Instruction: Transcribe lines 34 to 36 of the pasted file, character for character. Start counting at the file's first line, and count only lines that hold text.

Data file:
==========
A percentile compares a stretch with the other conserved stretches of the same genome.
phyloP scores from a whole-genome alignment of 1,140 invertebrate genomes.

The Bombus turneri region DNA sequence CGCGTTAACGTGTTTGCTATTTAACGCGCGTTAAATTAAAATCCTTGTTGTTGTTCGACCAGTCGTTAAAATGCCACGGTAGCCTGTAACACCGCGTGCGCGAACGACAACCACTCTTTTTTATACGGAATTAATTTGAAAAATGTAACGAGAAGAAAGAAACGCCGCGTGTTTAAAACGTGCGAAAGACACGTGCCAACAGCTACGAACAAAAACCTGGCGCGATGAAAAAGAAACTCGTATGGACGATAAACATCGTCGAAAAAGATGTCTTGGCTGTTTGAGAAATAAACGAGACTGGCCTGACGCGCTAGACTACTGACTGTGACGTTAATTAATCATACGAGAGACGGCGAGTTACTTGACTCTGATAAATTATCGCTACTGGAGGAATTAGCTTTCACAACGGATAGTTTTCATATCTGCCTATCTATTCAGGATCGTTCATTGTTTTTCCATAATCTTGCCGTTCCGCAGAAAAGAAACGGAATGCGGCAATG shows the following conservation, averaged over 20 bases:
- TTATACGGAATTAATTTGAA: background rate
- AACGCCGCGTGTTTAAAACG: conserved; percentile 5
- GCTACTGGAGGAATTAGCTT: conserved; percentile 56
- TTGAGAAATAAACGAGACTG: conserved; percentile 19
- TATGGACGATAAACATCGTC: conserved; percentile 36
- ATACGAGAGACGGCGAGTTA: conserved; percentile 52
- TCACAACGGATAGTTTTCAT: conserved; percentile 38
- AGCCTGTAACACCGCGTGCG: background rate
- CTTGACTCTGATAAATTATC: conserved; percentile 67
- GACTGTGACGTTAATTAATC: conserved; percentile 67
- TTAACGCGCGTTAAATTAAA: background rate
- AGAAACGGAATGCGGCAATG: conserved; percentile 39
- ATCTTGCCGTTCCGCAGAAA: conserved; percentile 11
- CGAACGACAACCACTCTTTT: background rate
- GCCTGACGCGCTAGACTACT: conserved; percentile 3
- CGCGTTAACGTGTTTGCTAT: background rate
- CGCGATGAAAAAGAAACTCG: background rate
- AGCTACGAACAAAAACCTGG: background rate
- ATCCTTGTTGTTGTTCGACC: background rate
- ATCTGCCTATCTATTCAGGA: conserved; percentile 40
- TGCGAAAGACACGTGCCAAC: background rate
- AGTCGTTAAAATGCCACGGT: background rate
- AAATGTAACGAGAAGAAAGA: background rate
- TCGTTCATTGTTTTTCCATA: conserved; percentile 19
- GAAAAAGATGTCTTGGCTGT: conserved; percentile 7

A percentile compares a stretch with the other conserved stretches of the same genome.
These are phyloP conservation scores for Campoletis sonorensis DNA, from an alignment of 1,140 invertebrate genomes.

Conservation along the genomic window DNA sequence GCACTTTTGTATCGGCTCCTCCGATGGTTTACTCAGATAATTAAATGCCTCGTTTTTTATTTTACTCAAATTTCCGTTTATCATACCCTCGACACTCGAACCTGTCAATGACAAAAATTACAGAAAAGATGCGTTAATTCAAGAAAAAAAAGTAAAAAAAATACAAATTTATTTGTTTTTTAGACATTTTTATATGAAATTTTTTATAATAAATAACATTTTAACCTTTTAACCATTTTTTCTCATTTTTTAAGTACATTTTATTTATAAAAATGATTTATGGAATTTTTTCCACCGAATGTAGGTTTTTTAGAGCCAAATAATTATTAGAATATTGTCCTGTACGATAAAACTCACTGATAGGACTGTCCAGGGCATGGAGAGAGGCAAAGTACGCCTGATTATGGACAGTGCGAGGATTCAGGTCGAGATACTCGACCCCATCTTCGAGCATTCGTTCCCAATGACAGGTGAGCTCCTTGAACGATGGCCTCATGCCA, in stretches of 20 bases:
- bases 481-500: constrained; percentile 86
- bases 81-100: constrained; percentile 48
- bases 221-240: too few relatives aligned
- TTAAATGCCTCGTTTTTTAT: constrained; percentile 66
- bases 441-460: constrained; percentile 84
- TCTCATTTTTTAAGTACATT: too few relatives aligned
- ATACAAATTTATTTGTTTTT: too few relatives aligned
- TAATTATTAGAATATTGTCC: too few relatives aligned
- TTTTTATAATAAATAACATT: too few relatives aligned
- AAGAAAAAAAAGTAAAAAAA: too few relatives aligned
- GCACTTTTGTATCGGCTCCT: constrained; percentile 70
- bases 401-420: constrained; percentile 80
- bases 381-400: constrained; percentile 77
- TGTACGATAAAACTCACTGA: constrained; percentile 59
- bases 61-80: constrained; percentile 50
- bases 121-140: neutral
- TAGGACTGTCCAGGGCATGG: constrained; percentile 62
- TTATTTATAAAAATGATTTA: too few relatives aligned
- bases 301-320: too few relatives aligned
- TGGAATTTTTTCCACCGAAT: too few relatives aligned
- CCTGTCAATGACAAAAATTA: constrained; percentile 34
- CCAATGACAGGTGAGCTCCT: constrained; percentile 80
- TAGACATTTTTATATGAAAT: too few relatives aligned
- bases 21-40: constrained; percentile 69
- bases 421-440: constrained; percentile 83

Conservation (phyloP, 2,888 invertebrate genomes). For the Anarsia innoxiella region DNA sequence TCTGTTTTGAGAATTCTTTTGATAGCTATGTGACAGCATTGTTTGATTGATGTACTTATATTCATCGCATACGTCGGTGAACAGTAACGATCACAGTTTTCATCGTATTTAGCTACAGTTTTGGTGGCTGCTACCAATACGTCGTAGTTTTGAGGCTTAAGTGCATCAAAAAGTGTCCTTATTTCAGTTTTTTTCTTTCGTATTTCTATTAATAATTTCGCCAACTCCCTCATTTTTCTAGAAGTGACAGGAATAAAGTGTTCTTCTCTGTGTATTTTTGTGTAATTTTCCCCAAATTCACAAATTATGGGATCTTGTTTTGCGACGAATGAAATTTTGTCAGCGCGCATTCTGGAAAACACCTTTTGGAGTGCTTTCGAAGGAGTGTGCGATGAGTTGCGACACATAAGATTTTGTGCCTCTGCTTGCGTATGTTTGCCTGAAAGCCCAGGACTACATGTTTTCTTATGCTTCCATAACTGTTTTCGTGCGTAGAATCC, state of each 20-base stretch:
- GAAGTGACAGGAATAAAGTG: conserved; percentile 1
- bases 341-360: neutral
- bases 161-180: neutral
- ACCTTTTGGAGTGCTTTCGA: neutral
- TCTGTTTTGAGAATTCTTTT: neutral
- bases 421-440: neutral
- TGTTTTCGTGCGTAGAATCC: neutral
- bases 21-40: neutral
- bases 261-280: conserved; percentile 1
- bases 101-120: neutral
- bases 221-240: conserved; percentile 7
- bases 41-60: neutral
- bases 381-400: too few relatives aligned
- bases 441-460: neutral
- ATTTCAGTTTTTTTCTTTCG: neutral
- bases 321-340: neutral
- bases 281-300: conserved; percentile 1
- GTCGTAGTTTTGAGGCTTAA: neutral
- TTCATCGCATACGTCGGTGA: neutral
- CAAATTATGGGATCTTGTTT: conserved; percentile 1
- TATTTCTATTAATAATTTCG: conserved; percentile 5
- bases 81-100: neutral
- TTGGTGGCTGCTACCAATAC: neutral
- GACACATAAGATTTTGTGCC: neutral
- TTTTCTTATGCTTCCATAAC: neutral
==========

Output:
- bases 221-240: too few relatives aligned
- TTAAATGCCTCGTTTTTTAT: constrained; percentile 66
- bases 441-460: constrained; percentile 84